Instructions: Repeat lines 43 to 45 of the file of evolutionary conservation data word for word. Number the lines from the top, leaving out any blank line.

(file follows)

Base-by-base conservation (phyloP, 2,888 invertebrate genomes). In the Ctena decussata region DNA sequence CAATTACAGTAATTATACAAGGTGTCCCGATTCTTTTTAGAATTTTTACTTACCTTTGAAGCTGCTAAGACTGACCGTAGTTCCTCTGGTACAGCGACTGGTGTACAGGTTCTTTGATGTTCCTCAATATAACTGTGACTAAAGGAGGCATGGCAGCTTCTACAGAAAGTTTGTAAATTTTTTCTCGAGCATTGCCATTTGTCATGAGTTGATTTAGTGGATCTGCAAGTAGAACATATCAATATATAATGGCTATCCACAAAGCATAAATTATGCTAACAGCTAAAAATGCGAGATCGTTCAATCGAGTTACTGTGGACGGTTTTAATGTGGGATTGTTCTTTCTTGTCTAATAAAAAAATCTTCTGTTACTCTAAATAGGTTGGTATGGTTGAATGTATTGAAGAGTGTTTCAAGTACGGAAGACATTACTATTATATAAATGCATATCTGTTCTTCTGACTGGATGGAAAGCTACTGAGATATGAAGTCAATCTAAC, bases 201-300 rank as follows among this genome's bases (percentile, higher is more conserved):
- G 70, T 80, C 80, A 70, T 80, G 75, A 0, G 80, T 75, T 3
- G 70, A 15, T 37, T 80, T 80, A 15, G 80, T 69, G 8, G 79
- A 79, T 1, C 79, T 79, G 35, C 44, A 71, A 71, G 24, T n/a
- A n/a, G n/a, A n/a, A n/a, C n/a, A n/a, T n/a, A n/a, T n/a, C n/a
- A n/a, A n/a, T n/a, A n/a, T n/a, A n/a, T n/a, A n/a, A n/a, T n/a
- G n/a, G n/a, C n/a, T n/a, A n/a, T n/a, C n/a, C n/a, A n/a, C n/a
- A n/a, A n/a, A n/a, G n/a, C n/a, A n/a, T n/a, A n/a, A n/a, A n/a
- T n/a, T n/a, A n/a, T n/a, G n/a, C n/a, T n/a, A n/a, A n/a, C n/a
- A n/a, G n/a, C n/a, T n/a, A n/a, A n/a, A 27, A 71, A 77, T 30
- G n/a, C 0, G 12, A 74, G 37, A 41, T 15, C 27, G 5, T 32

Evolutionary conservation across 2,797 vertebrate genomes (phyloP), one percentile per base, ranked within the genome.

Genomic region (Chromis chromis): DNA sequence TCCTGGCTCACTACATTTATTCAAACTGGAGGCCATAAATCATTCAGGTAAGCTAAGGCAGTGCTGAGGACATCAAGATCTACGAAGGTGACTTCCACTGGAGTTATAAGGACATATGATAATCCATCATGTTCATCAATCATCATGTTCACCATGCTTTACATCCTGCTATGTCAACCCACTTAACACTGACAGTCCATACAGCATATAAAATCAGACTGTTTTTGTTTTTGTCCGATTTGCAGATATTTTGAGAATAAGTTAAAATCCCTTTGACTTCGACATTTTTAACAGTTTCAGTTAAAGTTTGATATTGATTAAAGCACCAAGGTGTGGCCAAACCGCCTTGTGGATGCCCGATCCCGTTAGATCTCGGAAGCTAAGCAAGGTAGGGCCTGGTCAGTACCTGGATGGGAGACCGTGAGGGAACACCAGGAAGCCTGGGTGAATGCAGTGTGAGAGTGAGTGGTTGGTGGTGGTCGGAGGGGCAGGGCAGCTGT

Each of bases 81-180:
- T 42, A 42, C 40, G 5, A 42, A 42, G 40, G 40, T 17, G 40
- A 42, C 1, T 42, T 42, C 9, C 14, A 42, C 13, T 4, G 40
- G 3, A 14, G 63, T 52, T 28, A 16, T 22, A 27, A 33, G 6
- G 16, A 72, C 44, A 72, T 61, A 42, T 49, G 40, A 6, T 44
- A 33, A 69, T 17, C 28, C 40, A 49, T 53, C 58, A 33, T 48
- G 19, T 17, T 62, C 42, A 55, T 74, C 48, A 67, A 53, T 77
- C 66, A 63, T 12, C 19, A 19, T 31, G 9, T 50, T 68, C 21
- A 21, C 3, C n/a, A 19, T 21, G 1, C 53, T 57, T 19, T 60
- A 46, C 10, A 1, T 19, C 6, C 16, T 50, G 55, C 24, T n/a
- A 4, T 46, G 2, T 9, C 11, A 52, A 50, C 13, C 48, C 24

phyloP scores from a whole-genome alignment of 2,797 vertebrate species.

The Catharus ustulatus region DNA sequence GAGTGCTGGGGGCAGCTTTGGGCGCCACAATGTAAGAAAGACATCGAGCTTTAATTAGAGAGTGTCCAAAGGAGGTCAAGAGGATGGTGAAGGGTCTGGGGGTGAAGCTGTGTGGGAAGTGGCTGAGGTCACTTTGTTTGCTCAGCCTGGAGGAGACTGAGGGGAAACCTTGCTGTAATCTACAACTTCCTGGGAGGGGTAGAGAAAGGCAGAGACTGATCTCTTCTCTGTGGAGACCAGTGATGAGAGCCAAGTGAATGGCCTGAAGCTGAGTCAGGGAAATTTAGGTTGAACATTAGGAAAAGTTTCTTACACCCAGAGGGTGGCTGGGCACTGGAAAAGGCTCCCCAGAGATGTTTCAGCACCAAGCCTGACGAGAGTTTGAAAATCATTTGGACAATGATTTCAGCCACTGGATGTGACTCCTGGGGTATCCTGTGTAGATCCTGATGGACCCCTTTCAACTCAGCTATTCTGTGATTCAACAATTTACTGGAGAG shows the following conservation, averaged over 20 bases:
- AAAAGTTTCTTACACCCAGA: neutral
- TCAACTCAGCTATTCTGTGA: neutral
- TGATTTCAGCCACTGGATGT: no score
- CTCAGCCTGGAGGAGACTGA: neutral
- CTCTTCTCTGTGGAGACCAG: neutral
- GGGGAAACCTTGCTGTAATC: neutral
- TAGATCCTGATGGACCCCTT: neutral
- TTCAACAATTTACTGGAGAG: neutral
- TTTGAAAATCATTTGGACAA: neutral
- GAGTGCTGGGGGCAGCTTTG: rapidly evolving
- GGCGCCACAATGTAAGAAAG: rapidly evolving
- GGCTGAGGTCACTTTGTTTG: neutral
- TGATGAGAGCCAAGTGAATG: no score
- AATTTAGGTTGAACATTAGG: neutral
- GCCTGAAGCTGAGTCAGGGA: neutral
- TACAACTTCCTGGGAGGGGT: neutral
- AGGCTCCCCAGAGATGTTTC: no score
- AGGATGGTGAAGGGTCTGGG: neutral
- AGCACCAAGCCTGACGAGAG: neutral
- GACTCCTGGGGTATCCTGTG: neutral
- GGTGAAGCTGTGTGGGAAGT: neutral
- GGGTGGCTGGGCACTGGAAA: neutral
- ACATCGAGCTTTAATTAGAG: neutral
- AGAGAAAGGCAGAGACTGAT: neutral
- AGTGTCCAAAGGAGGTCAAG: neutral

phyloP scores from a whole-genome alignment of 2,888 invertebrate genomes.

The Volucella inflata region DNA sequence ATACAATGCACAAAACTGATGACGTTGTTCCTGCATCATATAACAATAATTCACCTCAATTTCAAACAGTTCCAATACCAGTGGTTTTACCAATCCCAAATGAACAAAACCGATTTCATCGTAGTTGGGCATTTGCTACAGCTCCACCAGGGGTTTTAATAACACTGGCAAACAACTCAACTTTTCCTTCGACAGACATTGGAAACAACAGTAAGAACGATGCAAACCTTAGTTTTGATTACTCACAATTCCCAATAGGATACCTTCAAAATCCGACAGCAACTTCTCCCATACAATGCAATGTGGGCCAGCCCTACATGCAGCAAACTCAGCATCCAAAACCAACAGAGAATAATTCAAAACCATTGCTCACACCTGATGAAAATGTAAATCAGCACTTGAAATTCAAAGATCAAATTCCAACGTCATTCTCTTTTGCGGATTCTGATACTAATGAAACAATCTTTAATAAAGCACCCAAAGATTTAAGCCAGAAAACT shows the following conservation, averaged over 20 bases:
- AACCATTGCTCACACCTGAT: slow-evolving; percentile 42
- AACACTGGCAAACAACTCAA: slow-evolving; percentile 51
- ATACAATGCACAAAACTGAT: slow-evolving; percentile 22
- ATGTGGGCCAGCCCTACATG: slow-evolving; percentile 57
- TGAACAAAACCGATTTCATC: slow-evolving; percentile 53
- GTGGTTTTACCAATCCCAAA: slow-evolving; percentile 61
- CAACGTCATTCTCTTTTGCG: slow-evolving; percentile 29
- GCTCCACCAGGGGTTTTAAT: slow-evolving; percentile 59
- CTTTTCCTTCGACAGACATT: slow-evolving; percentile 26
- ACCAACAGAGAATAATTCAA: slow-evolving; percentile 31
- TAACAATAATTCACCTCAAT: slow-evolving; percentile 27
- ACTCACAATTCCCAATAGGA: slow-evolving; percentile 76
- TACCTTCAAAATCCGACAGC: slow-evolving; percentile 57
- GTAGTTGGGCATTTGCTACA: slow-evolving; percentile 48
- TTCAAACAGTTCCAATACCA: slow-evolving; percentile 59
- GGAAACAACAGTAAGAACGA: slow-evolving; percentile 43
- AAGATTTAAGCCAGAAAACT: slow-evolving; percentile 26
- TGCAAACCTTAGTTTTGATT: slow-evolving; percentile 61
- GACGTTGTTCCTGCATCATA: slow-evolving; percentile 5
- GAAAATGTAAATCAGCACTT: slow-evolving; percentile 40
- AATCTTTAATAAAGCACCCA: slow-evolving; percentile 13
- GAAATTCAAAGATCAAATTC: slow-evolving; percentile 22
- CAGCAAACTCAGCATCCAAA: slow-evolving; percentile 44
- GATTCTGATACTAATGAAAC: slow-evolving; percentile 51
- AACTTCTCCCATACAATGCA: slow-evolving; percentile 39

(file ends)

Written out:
- AGGCTCCCCAGAGATGTTTC: no score
- AGGATGGTGAAGGGTCTGGG: neutral
- AGCACCAAGCCTGACGAGAG: neutral